's insight - having multiple cooperating scripts cuts down on parsing time and code complexity). I'm not sure I want to implement WantedPages
PageHistory, EditConflictResolution, QuickDiff
Several versions of each page would be kept, with a HeuristicRule
which "ages" old versions. That is, a frequently-edited page would be allowed to keep more old versions of the WikiSource
. The code would not attempt to resolve edit conflicts directly, but would take the following measures to assist users in resolving them:
- Prevent edits from being saved in rapid succession (with a timeout of, say, 60 seconds between saves. This also insures against destroying a page by saving multiple garbage versions.)
- Note the current version number when a user starts editing, so as to advise the user if another version has been saved in the meantime.
- Provide functionality to QuickDiff any two versions of the page against each other.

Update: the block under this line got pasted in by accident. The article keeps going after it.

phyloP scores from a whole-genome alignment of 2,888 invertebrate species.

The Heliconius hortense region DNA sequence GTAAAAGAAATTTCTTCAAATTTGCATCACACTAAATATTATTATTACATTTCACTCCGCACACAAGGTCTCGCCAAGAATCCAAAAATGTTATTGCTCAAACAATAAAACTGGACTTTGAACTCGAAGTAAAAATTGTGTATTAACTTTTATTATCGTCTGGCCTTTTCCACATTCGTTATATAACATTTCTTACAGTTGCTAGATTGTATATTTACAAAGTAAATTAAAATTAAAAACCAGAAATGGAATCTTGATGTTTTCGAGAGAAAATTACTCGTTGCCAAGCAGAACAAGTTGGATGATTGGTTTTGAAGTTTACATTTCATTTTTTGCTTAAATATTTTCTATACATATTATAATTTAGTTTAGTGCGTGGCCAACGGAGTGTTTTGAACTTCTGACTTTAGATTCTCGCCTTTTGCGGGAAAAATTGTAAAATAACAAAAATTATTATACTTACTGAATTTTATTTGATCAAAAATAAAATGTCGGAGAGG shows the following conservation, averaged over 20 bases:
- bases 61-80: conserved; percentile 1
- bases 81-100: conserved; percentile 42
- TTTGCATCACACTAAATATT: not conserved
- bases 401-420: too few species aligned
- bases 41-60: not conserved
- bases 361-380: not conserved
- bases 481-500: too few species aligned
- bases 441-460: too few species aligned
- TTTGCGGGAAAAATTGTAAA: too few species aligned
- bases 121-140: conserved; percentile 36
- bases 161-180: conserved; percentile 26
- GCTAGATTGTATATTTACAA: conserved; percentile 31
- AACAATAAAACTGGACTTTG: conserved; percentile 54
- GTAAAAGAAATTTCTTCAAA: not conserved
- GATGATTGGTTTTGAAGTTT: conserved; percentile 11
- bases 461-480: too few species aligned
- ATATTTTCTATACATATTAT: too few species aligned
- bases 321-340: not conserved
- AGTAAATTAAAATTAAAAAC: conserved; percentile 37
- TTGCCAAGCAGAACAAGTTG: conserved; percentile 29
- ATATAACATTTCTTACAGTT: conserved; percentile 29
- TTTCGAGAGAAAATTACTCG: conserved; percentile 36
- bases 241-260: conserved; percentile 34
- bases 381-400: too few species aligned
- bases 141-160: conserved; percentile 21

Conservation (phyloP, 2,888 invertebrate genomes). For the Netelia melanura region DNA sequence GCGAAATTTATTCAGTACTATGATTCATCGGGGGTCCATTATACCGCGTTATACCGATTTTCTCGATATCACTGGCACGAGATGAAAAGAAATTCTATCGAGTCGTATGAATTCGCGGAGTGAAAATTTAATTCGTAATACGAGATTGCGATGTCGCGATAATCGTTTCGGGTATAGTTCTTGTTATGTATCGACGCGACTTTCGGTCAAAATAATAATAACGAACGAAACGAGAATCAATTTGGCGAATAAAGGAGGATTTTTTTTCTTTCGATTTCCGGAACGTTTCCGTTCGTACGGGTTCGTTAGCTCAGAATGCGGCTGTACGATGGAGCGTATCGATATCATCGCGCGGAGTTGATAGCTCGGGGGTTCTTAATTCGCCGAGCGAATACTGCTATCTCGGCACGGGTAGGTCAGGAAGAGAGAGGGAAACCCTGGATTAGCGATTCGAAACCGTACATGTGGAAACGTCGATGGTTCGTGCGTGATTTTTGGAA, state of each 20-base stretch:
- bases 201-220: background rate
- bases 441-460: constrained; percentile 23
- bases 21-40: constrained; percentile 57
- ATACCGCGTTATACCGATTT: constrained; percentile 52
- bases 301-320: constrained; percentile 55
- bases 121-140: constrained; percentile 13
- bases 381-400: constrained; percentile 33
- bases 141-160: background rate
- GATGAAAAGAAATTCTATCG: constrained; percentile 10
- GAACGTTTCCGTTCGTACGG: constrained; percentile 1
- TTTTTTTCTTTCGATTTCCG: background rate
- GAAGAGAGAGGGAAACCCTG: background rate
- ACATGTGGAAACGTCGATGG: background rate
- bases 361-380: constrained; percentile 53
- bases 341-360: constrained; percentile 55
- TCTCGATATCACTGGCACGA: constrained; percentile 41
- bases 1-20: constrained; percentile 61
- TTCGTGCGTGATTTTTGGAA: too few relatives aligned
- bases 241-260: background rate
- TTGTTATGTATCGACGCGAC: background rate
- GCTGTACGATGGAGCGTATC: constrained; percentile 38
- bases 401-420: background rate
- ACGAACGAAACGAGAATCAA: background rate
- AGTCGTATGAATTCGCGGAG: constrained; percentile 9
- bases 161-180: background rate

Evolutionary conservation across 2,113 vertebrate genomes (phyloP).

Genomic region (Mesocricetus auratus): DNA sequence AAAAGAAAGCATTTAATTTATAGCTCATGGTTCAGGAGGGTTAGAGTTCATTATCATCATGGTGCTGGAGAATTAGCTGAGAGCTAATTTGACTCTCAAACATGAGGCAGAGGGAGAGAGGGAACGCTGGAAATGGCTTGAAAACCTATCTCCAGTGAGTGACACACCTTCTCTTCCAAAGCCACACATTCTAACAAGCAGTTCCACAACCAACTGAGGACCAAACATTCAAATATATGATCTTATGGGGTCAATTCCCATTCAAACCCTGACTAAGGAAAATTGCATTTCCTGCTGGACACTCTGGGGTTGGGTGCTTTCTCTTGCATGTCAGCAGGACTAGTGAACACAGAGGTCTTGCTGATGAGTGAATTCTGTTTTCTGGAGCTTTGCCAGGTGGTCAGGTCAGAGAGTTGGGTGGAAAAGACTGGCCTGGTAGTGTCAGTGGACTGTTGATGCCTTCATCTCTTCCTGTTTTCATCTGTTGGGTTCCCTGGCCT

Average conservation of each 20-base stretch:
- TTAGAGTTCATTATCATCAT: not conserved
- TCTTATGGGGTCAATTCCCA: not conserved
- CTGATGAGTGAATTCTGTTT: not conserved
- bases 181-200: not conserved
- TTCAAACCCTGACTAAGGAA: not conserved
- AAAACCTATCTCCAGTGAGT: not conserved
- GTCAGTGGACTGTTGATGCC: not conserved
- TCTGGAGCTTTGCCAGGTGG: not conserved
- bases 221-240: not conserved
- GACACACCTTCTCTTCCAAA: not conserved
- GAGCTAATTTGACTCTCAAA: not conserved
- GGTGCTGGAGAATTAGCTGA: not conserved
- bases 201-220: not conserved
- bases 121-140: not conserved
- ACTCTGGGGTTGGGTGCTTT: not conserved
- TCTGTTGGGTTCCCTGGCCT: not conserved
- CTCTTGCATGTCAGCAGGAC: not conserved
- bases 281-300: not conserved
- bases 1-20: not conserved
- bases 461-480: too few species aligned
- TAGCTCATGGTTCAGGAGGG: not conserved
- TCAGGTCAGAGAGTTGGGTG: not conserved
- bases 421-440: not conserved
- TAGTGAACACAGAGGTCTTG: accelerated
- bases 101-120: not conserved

My big idea here: GarbageCollectedWiki?
. (More later.)
pages would not store a title, but would appear titled according to the query argument. Taking the example from the link syntax description above: say I had the page "merciless+refactor". I could link to it as [refactor merciless|ly] and the page would appear titled "Refactor Mercilessly"; or I could link to it as [merciless refactor|ing] and it would appear as "Merciless Refactoring"; but the page content would be the same. A cute bit of PolyMorphism
I think, and it eliminates (I'm pretty sure) the need for an aliasing system, which is one of the features I originally planned but quickly realized could be difficult to implement.
I might generate this during GarbageCollection
The "Page not found" result from ZincWiki
, I think, should have a LikePages
listing as well as an option to edit (and thus create) the page. More useful that way; might catch someone's misspelled link on the previous page.
I need a good HeuristicRule
for looking up pages and deciding the best matches. This is a case where I think I have to start out with the SimplestThingThatCouldPossiblyWork
, and then somehow work out any necessary enhancements.
I have no plan to implement this.